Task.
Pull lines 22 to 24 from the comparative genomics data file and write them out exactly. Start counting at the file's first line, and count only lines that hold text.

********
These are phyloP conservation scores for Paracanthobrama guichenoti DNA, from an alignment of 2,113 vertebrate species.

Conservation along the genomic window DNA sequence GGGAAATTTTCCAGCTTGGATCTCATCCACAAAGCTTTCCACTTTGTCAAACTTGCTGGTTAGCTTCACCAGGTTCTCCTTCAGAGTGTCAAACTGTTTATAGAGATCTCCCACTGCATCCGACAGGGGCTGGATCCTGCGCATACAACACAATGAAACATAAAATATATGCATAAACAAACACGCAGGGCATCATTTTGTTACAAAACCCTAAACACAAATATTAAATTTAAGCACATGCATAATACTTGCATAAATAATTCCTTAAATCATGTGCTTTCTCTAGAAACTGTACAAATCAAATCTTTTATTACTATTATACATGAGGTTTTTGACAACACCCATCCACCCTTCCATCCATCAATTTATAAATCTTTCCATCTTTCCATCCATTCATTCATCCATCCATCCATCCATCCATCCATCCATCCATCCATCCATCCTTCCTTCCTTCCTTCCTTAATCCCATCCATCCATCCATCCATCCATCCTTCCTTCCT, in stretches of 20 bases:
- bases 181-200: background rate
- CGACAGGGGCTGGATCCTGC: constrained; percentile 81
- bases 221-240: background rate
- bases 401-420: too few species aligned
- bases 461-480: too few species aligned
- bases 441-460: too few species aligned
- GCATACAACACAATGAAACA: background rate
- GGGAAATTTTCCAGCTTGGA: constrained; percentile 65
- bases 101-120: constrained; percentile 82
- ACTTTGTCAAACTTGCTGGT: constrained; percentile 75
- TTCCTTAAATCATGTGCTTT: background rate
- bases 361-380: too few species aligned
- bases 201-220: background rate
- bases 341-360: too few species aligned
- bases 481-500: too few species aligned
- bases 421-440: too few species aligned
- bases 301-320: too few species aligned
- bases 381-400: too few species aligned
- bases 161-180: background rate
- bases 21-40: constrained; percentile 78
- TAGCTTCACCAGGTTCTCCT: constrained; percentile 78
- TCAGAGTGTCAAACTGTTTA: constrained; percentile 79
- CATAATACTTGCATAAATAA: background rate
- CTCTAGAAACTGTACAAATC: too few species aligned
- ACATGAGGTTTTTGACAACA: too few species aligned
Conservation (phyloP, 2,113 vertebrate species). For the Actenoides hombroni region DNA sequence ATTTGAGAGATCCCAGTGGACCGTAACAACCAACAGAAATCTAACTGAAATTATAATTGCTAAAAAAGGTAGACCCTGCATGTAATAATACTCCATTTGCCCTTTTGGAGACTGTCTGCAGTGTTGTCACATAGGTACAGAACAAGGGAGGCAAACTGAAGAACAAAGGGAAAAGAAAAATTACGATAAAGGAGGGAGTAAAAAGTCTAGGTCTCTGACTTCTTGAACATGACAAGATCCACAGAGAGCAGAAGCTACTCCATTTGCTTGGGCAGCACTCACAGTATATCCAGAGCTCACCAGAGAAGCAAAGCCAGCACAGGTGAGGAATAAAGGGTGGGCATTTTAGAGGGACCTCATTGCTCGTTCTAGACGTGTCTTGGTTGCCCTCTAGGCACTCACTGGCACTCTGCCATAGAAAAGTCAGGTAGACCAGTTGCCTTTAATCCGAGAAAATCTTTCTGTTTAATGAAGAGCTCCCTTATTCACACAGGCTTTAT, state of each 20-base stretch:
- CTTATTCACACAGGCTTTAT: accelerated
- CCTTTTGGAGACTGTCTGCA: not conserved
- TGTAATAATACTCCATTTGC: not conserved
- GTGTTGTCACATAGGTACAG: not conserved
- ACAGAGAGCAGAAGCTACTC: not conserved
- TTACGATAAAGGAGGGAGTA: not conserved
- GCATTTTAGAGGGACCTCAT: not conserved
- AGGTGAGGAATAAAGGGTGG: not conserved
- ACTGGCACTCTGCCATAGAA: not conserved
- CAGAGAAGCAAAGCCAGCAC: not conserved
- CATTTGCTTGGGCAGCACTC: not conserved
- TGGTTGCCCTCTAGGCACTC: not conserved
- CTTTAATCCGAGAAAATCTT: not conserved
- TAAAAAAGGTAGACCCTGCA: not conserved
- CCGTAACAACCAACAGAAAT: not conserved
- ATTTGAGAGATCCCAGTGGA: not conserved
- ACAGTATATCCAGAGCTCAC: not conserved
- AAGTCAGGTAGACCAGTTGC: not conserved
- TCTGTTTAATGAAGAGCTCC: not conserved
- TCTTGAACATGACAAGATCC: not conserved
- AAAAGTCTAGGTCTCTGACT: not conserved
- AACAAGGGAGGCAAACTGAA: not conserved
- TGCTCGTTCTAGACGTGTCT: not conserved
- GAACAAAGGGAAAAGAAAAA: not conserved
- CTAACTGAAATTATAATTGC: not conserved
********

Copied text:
- bases 21-40: constrained; percentile 78
- TAGCTTCACCAGGTTCTCCT: constrained; percentile 78
- TCAGAGTGTCAAACTGTTTA: constrained; percentile 79